Woodruff: Outrageous, close to $800,000. I was shocked. I love Santa Barbara. I mean I guess not so shocked, it's so gorgeous. I feel like you have a lot of retirees there, a lot of older people who are more established living in that area. Yeah. I can understand why it's been difficult to attract maybe younger workers to areas like this considering the cost of homes are so high.

White: Now San Luis Obispo County did come in second place in one category and that was those aged 15 to 24. It shows here they would need 176 years of savings in order to afford a home here. So basically what you're saying is, if you're graduating from high school here in SLO County or you just came to Cal Poly, you're not going to buy a home here, ever.

Woodruff: Good luck. Yeah you know what, there is basically two different kinds of borrowers that we found in our study. There are the people who earn enough to qualify for mortgage large enough to match the price of homes in their area. And there's people who would never qualify for a mortgage loan large enough, and for that second group which you know the 15 to 24 bracket would fall into, it's basically impossible. I mean you're not going to get a big enough mortgage so that means you'd have to come up with the cash and it would take you according to our calculation over 175 years to do that.

White: Wow. OK. So the central coast we should say is not entirely isolated here. It's really a California problem as well. Is it eight-out-of-10 or nine-out-of-10 of the of the least affordable places are here in the state.

Woodruff: Nine-out-of-ten with a little cameo from Hawaii. Yeah. You know I wasn't, I was kind of surprised. You go into it with your own preconceived notions about different states. I live in New York City so I really expected us to be higher on the list but we weren't. San Francisco you can sort of see why it's in the top 10, and Los Angeles as well. But I think that the top three tend to rank more unaffordable just based on wages alone. I mean people in those areas tended to earn less than people living in Los Angeles and San Francisco which of course makes it more difficult to match those high home prices.

White: NPR just did a piece this week on ALL THINGS CONSIDERED about those in retirement age in Santa Barbara County living in their cars now because they can't afford a place to retire.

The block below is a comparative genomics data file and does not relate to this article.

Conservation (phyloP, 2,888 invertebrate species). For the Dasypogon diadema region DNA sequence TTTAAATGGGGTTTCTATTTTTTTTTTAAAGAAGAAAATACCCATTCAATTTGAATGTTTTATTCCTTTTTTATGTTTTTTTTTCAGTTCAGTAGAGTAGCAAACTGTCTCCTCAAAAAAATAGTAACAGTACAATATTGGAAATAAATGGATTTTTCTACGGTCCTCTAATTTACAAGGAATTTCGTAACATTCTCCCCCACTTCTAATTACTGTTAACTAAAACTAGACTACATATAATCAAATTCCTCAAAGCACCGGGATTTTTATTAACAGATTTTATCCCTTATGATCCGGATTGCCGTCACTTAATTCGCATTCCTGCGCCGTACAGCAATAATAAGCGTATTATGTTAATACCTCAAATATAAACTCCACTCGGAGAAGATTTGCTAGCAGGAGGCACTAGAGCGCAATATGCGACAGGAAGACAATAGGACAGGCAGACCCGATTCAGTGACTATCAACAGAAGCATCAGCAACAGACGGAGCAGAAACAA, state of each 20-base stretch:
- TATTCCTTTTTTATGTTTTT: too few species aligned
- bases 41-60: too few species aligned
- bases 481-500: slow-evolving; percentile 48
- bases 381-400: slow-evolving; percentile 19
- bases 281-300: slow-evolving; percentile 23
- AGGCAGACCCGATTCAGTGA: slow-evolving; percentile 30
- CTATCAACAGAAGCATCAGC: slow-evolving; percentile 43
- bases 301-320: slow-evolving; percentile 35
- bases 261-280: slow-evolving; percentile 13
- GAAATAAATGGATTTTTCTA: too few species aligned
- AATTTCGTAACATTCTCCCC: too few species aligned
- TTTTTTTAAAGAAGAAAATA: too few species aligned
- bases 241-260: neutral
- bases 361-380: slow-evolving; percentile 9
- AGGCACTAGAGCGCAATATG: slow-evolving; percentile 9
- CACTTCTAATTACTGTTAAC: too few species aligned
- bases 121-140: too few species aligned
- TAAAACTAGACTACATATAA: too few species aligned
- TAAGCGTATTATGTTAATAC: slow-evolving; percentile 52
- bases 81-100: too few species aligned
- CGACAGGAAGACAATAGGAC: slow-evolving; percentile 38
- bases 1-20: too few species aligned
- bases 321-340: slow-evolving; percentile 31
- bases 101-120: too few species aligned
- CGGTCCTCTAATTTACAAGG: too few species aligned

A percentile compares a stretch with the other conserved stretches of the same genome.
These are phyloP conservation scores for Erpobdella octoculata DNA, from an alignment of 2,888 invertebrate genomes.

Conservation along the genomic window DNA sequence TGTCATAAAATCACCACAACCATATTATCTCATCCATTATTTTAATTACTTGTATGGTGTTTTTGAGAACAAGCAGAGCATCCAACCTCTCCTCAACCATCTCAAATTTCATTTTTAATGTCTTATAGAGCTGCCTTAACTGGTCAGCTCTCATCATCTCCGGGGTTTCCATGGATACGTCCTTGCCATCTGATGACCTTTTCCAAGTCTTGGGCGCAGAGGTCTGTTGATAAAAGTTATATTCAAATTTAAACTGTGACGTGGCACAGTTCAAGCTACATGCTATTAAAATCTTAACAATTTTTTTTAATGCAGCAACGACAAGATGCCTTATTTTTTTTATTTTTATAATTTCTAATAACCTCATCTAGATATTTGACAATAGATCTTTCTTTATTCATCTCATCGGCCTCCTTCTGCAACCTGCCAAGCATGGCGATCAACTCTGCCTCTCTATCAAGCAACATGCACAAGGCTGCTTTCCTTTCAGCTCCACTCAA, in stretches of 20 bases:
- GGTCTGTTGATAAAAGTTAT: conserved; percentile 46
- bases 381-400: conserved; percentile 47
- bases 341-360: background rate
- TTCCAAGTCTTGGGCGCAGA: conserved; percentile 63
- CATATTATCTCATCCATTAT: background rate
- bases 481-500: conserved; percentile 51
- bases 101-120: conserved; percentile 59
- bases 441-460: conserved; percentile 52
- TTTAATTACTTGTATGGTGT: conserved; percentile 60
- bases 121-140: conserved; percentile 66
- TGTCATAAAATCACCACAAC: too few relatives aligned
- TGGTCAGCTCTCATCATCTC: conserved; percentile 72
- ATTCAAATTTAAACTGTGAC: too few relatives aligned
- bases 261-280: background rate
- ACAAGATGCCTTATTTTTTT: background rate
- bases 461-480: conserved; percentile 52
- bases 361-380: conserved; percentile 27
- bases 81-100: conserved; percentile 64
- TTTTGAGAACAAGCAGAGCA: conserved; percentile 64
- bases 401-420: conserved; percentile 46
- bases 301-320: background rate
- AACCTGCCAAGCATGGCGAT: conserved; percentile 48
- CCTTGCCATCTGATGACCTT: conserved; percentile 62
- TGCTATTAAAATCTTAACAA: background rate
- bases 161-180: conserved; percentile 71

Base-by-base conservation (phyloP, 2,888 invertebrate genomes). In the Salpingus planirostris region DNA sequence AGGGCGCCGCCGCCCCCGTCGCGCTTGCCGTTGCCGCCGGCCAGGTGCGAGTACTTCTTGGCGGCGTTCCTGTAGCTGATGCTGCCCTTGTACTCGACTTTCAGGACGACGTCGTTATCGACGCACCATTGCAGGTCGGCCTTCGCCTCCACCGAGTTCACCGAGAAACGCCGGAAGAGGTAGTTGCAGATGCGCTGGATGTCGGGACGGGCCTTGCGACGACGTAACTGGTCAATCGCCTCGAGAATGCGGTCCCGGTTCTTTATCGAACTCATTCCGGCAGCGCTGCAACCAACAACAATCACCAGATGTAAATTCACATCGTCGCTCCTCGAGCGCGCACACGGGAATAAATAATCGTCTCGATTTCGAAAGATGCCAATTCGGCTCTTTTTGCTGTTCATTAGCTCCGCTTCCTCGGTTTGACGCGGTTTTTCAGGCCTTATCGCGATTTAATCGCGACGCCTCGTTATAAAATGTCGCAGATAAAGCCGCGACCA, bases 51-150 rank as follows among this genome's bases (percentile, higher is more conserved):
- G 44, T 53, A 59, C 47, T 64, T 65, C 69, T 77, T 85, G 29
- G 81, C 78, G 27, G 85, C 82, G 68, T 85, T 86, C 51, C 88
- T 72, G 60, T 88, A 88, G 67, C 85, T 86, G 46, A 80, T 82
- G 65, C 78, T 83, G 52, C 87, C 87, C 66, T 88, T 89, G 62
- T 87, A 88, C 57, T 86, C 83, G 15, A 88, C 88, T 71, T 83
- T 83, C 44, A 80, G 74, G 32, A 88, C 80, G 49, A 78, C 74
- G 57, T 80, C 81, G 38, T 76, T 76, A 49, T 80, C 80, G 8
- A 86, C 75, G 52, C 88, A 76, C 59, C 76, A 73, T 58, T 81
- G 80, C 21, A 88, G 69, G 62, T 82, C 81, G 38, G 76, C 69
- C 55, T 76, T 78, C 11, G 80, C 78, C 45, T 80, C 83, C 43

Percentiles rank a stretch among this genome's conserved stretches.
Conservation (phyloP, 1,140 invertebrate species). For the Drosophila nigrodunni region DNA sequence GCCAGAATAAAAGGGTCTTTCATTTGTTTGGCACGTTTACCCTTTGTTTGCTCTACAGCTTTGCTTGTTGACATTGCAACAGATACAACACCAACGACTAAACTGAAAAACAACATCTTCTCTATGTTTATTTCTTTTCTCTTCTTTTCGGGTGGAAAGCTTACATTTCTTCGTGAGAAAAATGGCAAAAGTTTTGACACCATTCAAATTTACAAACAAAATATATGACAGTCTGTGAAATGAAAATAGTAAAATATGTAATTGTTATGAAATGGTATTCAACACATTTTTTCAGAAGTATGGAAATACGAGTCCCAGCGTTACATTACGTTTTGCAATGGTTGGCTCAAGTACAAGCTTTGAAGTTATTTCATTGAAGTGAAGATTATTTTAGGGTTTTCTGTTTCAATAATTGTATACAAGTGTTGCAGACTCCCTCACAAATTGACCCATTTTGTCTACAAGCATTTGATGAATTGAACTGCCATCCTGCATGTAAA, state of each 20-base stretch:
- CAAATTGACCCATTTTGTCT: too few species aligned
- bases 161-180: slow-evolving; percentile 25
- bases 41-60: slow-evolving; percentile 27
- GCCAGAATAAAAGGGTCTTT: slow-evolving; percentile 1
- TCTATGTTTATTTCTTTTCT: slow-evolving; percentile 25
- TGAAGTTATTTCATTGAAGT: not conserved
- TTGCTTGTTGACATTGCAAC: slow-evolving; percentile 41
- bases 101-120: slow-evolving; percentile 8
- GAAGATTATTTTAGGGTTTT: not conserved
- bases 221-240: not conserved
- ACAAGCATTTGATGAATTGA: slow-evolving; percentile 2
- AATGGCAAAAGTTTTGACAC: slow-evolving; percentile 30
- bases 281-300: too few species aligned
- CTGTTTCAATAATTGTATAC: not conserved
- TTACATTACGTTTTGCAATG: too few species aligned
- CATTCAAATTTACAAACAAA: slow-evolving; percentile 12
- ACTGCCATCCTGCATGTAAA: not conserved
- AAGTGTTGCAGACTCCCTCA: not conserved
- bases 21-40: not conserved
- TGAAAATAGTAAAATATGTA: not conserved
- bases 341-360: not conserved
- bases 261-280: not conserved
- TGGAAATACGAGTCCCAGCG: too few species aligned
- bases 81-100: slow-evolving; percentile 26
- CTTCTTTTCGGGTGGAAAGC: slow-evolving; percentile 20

Woodruff: I believe it, I believe that for sure. It's the third most expensive place for 66 and up you know and that's an age group that we didn't and we could have delved into more in the study and and I'd like to because you don't really, you think about people who are over 65 and are looking to downsize their homes maybe, and what they're finding is the value of their homes may not even match the the the value of new homes that they might move into.

White: Now let's flip the whole chart upside down. Affordable places. Where are those popping up in the country. Do you have to live you know somewhere in the south or Midwest?

Woodruff: Midwest completely dominated the most affordable cities, which my mother is super happy about. She's from Wisconsin. Yeah you could basically save up for a house for all age groups. You'd basically be in a house within three years if you're looking at the Midwest and closer to two if you're looking at our most affordable metro area which is a lovely Danville Illinois.

White: I anchored the news for six and a half years in Madison, Wisconsin and I I just remember the reverse sticker shock I had when I looked at homes there, which Madison is considered one of the more expensive cities in Wisconsin, and still I found it exceptionally affordable.

Woodruff: It really makes you question your life choices when you see stuff like this. What are we doing here?

White: Mandi Woodruff executive editor at MagnifyMoney. Joining us to help explain the housing numbers here on the Central Coast where San Luis Obispo, Santa Barbara, and Monterey counties are among the least affordable housing markets in the entire country. Mandi thank you so much for joining us here on KCBX.

Woodruff: Thanks for having me.

White: And I'm Randol White with KCBX News